Archive for the ‘code’ Category

PaletteVisualizer

Saturday, August 11th, 2012

I’ve been working on a lot of projects this summer using various color palettes. Since my work involves writing programs to use these palettes in different visual outcomes, I keep wishing for an easy way to view and negotiate the lists of colors. So today I wrote a simple app to visualize a list of hexadecimal values and sort them by hue, saturation, and value (HSV). The app can be used here, and the code is open under the MIT License.

Thanks to Alexei Kourbatov for the color format exchange functions.

Randomizer_v01

Sunday, June 3rd, 2012

Early images from a project Joelle and I are working on for an exhibition at DOCUMENTA (13). Generated from Processing…

ListSearch tool launch

Sunday, May 27th, 2012

On many occasions over the past few years I’ve wished I knew of a tool that would allow me to search multiple items in a list in separate Google searches, without copying and pasting and submitting each item over and over and over. For example if I’m in a group exhibition and I want to see what work the other artists do. So, I finally took a few hours and created it. It’s called “list-search” and you can use it here and view the code here.

Improve Your Experience

Friday, May 25th, 2012

Taking a trip down memory lane with:

$ sudo port install lynx

has proved to be an unsupported adventure.

Somehow I feel my experience was improved regardless.

Drones at Home: Phase 1 – Gallery@Calit2

Wednesday, March 7th, 2012

I’m collaborating with The Periscope Project (TPP) on version 2 of their “Drone Ready-Made: Fine Military Detritus” project in conjunction with the Drones at Home exhibition at Calit2 (see below). In the gallery and online, an interface I programmed, “The Drone War Did Not Take Place,” tracks a Predator drone shipping container, found on Craigslist and retrofitted by The Periscope Project as a camping apparatus, as TPP members guide it through the city of San Diego.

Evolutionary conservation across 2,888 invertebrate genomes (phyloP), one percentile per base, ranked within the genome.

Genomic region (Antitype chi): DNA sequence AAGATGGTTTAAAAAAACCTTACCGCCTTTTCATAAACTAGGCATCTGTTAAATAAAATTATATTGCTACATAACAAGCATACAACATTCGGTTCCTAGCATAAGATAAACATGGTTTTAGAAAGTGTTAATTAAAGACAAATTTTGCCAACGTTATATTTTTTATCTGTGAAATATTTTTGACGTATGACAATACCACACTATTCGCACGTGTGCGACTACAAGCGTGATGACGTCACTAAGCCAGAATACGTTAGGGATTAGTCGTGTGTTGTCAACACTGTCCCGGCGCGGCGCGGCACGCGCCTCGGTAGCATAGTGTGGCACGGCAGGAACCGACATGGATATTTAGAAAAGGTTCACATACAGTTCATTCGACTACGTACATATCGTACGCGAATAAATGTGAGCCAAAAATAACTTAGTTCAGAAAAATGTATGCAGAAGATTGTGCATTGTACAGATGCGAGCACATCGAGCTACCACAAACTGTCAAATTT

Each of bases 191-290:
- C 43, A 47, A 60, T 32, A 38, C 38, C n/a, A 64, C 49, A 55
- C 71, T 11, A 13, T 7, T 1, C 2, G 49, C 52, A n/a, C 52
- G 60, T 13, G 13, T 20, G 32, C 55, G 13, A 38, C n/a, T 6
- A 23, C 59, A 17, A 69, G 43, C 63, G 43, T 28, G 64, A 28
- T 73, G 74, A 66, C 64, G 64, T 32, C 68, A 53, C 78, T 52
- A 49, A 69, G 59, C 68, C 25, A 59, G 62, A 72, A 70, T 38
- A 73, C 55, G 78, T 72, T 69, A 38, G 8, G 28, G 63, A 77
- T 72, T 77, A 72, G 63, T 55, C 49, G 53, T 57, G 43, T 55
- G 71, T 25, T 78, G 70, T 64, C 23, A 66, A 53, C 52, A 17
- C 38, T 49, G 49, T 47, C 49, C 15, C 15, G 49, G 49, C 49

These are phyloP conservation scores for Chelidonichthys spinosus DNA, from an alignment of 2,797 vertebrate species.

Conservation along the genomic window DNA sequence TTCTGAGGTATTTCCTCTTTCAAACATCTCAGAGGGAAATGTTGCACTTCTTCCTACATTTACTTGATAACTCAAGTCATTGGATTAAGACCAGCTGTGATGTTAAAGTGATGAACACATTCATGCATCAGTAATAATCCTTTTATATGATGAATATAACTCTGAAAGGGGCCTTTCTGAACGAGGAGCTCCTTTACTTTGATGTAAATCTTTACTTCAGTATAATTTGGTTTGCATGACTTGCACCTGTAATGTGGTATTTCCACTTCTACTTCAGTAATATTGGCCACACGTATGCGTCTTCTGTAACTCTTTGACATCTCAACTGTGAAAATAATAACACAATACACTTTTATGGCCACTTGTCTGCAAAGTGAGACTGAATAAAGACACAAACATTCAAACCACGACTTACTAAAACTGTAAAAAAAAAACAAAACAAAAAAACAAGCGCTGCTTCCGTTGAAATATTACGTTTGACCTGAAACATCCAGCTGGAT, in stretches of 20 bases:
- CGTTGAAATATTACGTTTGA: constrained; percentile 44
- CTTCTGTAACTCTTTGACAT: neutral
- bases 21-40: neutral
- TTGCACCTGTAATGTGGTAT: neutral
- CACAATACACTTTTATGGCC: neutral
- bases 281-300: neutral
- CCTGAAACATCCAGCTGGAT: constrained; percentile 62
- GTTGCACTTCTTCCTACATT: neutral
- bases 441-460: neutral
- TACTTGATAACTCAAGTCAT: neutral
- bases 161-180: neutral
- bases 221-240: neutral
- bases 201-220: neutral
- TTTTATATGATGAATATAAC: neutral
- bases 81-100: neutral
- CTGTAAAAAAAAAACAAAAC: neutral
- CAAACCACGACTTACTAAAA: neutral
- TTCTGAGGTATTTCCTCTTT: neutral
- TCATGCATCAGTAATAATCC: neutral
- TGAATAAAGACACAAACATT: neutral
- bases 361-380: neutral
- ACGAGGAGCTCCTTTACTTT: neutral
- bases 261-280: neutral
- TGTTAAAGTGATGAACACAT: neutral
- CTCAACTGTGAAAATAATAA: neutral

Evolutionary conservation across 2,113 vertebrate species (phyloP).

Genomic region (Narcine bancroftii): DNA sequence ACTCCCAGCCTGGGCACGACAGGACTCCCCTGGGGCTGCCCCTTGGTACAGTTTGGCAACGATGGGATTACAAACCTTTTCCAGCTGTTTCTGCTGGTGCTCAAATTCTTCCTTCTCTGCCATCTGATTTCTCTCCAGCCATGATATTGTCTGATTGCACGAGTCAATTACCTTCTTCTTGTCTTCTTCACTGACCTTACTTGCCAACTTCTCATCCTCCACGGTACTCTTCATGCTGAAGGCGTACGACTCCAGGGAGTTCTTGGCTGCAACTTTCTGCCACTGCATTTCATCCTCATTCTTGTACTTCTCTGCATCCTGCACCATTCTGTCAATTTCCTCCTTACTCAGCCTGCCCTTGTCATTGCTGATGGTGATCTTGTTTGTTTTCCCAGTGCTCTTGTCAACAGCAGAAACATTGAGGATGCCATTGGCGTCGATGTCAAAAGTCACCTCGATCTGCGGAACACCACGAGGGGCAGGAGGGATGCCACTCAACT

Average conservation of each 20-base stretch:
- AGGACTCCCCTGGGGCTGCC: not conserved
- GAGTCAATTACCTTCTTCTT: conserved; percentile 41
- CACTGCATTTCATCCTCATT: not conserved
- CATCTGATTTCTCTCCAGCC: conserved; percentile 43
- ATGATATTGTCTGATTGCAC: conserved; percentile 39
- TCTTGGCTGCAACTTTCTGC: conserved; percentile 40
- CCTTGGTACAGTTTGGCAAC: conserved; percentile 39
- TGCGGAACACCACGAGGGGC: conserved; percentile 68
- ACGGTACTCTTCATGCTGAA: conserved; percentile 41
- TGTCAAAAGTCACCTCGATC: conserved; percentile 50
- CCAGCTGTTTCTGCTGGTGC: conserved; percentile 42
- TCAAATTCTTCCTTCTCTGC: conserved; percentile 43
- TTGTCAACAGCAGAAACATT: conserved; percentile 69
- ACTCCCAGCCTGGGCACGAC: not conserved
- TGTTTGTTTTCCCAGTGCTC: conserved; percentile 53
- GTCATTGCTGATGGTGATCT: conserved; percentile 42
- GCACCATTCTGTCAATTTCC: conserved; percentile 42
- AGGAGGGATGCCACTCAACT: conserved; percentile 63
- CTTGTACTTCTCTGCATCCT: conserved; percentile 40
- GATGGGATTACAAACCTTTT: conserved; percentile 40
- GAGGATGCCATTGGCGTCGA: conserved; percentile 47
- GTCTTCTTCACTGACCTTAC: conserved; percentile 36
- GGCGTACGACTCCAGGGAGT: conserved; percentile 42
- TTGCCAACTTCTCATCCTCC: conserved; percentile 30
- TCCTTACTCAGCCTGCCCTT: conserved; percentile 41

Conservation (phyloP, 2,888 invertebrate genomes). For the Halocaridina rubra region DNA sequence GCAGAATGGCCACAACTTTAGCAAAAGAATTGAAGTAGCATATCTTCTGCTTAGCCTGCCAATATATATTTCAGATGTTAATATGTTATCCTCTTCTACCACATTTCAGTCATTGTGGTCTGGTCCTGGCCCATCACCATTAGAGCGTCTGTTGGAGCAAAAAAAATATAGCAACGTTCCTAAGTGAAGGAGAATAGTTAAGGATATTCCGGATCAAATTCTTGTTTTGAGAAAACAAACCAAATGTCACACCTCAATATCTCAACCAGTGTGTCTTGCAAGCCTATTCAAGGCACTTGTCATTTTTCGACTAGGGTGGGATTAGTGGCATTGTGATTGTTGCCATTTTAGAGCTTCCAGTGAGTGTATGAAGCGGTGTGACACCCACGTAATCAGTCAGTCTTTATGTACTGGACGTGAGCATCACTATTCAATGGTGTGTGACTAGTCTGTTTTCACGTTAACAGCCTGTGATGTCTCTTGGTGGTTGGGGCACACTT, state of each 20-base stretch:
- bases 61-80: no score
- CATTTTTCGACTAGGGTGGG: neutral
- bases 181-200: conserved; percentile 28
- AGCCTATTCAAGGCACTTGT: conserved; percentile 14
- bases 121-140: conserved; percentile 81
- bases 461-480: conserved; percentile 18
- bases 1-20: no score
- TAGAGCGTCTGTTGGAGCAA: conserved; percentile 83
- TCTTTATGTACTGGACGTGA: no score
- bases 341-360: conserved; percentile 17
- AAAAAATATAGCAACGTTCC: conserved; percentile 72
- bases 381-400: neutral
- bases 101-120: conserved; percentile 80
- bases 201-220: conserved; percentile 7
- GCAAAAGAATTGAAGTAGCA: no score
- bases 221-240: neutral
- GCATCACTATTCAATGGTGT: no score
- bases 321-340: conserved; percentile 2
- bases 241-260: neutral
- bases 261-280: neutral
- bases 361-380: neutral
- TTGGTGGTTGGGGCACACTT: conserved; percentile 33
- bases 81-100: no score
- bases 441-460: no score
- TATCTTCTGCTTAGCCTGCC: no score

Their path will take them from UC San Diego, past various defense contractors and government agencies including The Space and Naval Warfare Systems Command (SPAWAR), to finally rest at TPP’s downtown location. By (re)mapping data from my Camp La Jolla Military Park project, the tracking interface reveals the connections between the physicality of TPP’s laborious gesture, and the economic and political ties between the object they push and the sites and corporations where everyone employed is implicated in the destructive impact of a permanent arms economy.

The interface will be made public during the upcoming three-day performance by The Periscope Project. It will display their location in real-time, along with images from their journey, and a twitter feed displaying news and unfiltered dialog (hashtag: #dronebox) as they treck through “the largest concentration of military facilities and defense industries in the world.”(1)

1. “San Diego Military Economic Impact Study,” San Diego Regional Chamber of Commerce, January 2007, http://www.sddt.com/files/2007_Military_Economic_Impact_Study.pdf

Drones at Home
March 7–September 14, 2012

Drones at Home explores the strange allure of drones and the push for their domestication —by governments, corporations, and everyday citizens.

Phase 1
Opening Reception March 7, 2012 gallery@calit2, 5pm-7pm